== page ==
In an interview with American NPR on Monday, the former president of Afghanistan, Hamid Karzai, stated that every Taliban leader he had spoken to had expressed an intention for improved relations with the US. But he insisted that there were steps the group needed to take to achieve the trust of their own people first.

“We must make sure that all the Afghan people see themselves belonging to this country and represented by the government, and that we take all the necessary steps to prove to the rest of the world that we mean well for Afghanistan,” former president Karzai said.

One example is the education of girls. The NPR reported that Karzai expressed concern that the ban causes the entire nation to fall behind, saying, “A decade from now, we’ll be worse than what we are now.”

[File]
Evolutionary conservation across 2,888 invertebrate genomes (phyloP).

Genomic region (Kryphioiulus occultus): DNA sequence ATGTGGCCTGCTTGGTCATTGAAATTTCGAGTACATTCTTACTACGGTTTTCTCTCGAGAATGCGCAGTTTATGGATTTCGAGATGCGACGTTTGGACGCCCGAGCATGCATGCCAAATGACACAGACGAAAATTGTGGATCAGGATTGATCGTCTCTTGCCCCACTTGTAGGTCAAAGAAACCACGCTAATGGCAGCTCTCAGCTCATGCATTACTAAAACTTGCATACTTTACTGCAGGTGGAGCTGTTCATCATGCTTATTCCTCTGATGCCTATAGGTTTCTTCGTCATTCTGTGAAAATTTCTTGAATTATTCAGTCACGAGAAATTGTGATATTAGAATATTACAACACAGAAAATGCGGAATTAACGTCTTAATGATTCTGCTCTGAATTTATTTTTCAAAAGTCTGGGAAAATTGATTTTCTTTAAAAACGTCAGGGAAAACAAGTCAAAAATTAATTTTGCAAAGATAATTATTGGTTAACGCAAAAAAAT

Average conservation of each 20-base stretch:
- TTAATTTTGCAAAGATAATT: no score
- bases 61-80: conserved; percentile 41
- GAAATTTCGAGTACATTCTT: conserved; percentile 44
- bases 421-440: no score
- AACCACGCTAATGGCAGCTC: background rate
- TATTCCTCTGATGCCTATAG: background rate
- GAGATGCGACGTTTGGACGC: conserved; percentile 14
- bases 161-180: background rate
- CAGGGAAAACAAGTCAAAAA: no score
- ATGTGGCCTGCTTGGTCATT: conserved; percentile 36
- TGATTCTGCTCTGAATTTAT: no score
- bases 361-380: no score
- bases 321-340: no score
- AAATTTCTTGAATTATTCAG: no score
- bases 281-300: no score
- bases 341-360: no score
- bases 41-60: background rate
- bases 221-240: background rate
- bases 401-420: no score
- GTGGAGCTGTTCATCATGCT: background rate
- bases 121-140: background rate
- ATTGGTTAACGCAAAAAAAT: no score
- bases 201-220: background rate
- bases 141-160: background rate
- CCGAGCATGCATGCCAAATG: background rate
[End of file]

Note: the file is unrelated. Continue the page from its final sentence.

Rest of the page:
Although it would have been logical if Karzai had expressed concern for his safety as a result of the Taliban, who arrested and killed former president Mohammad Najibullah in 1996 when they seized control of Kabul, the Afghan leader stated he was afraid for his own safety, not because of the Taliban.

Last August, when the Taliban took control of Kabul, the previous government fell and tens of thousands of Afghans fled their homeland. Hamid Karzai, the former president of Afghanistan from 2002 to 2014, was not one of them.

He said that the US, “to correct its mistakes”, could assist the Afghan people, mostly by unfreezing the country’s frozen foreign reserves, calling the evacuation process and withdrawal of US troops “very dishonorable”.


  • Saqalain Eqbal is an Online Editor for Khaama Press. He is a Law graduate from The American University of Afghanistan (AUAF).